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Taiwan government teams up with NGOs on Southbound Policy

2018-09-16  English News
Michael Hsiao, chairman of the Taiwan-Asia Exchange Foundation (TAEF)/Photo courtesy of CNA
Michael Hsiao, chairman of the Taiwan-Asia Exchange Foundation (TAEF)/Photo courtesy of CNA
Taipei, Sept. 15 (CNA) In a concerted effort to advance the shared values of the people-centered New Southbound Policy, the government-funded Taiwan-Asia Exchange Foundation (TAEF) is teaming up with Taiwan's civil society to facilitate its agenda, Michael Hsiao, chairman of the institution, said recently.

Taiwan on Aug. 8 launched the TAEF which President Tsai Ing-wen expected will spearhead efforts to forge relationships between Taiwan and the 10 Association of Southeast Asian Nations (ASEAN) members, six South Asian countries, New Zealand, and Australia on all fronts under the policy.

Along with the establishment of the national think tank was the formation of the Asia Engagement Consortium (AEC), an interdisciplinary alliance of think tanks and nongovernmental organizations (NGOs) that have long been devoted to helping the people in the 18 countries and to connecting Taiwan with the region.

In a recent interview with CNA, Hsiao said that the TAEF's mission is to further develop or expand the role of Taiwanese NGOs and other private-sector organizations in the work of integrating Taiwan into the region through interpersonal connections.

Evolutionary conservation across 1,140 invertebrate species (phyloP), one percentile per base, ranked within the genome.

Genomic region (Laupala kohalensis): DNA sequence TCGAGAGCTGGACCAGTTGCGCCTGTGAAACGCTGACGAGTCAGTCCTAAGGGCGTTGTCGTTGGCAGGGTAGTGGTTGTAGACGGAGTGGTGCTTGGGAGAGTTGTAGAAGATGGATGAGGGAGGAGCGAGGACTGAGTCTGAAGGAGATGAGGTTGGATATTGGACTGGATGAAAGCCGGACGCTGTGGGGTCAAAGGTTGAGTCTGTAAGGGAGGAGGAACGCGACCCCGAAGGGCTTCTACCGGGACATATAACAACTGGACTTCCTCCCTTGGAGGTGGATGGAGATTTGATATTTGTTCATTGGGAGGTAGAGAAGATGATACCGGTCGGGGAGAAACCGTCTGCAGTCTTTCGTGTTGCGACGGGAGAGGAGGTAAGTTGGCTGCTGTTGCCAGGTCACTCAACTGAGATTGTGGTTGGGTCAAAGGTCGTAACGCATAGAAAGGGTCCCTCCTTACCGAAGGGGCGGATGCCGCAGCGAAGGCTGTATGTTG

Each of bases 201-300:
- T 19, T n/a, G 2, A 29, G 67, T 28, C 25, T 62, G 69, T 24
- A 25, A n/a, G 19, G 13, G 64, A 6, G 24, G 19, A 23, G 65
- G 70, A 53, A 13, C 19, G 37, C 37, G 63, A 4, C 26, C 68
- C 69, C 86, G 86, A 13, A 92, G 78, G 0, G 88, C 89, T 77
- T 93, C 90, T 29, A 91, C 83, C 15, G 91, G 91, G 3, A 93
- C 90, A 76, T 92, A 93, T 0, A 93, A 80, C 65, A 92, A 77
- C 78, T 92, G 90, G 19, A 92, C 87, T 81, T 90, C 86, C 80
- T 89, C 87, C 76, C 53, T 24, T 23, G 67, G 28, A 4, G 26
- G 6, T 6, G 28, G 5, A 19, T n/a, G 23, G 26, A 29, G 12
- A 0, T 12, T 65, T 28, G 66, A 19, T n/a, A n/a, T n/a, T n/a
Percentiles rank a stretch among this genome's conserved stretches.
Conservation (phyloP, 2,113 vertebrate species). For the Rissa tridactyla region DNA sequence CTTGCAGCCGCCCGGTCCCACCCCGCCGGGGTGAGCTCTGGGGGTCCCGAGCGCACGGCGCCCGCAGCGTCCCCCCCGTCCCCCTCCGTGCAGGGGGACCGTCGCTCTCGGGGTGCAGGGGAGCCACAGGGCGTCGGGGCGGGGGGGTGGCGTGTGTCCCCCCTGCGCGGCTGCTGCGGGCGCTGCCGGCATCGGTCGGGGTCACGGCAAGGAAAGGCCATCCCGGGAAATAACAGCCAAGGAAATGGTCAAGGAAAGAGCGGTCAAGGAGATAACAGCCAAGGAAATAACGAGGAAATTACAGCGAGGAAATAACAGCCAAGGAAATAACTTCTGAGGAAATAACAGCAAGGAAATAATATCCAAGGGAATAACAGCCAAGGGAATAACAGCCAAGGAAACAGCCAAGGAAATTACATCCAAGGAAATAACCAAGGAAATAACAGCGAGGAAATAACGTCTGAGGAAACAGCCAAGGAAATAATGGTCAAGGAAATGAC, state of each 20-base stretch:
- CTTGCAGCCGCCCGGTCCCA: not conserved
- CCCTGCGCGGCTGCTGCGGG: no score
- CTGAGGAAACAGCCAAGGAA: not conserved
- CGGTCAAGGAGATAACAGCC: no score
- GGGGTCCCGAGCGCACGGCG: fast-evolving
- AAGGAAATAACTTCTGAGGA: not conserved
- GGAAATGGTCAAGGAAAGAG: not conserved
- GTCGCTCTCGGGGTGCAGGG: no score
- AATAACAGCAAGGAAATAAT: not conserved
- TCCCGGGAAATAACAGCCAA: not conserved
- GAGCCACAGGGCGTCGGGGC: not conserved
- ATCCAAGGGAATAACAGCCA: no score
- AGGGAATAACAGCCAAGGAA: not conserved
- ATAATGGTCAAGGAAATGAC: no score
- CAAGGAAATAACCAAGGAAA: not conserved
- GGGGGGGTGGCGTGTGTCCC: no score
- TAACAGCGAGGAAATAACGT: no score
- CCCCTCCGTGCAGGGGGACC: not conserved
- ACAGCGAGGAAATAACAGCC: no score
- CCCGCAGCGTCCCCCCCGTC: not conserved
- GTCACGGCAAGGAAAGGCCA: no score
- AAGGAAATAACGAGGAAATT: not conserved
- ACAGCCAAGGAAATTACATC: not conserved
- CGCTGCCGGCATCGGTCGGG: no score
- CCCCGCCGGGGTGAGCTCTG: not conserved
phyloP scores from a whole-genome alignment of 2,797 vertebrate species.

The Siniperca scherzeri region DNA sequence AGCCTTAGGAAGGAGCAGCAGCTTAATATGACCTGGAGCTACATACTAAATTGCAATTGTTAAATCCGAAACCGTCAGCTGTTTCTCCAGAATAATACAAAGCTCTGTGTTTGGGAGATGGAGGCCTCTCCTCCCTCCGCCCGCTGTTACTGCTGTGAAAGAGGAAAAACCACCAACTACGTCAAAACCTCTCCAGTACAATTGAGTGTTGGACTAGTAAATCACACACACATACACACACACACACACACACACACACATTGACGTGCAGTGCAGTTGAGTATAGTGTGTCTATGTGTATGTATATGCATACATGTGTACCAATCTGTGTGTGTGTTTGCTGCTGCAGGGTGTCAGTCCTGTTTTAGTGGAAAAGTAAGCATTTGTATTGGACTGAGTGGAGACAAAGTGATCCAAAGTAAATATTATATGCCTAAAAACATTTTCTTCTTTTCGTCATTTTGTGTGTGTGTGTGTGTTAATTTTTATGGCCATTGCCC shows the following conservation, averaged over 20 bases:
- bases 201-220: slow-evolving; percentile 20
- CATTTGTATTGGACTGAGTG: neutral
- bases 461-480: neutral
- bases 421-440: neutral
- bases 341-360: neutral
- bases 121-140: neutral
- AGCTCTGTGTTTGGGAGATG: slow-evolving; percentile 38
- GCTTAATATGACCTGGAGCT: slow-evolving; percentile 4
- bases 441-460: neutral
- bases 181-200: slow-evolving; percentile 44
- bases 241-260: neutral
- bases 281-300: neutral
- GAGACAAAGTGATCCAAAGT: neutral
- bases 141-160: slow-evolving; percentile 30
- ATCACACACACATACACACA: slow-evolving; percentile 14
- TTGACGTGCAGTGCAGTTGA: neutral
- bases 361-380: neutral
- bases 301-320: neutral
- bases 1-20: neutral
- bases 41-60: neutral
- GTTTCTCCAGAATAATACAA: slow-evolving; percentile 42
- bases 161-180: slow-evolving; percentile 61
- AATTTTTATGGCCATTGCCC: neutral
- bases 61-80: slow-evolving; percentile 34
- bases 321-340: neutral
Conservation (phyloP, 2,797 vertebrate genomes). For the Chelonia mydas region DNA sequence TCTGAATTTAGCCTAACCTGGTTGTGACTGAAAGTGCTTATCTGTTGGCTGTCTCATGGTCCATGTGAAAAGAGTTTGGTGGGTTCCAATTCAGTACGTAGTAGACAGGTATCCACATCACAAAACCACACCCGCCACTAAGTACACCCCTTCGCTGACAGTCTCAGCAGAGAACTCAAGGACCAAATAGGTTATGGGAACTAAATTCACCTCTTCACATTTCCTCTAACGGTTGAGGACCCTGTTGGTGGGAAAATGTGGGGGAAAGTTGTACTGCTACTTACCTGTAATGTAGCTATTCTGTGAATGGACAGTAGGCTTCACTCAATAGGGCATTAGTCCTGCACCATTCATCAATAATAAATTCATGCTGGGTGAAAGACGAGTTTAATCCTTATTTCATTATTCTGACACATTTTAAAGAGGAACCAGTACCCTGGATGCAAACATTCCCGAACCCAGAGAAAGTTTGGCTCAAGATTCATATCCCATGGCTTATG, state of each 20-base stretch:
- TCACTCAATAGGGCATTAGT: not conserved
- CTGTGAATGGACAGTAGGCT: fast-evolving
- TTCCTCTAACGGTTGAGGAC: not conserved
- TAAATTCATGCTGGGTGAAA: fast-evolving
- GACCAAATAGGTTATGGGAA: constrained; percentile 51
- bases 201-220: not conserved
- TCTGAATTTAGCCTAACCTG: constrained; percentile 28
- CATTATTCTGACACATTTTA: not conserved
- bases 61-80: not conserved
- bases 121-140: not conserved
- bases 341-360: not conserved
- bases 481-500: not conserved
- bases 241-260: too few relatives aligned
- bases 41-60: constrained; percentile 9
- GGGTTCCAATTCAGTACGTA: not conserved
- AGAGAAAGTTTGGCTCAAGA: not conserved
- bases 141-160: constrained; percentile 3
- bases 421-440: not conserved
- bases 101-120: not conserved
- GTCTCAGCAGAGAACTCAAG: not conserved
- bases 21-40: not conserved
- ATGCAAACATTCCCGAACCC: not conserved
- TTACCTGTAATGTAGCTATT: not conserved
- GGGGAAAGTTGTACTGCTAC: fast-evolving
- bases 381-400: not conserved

The AEC is initiated with the aim of pulling together private-sector forces to foster "comprehensive" interactions between Taiwan and the target countries and to contribute to "inclusive" prosperity in the region, in line with the New Southbound Policy, he said.

To begin with, the TAEF has identified five aspects of private-sector exchanges -- cultivating young Asian leaders, civil society connectivity, think tank collaboration, cultural exchange, and regional resilience, Hsiao said.

The five initiatives will complement the four flagship programs undertaken by the government -- innovative industries, talent cultivation, agriculture, as well as medicine and health -- to realize the goals of the policy, he added.

To consolidate the energy of private sector forces into promoting such exchanges is not a means to any hidden agenda, but "an end in itself," Hsiao said.

Through these exchanges, Taiwan can share its experiences in strengthening such shared values as human rights, democracy, pluralism, gender equality with New Southbound countries, make more friends and increase its visibility, he said.

The AEC currently has six member organizations. They are the Prospect Foundation, Taiwan Alliance in International Development (Taiwan AID), Center for Southeast Asian Studies at National Chengchi University, Taiwan ASEAN Studies Center at Chung-Hua Institution for Economic Research (CIER), Taiwan External Trade Development Council (TAITRA), and National Culture and Arts Foundation.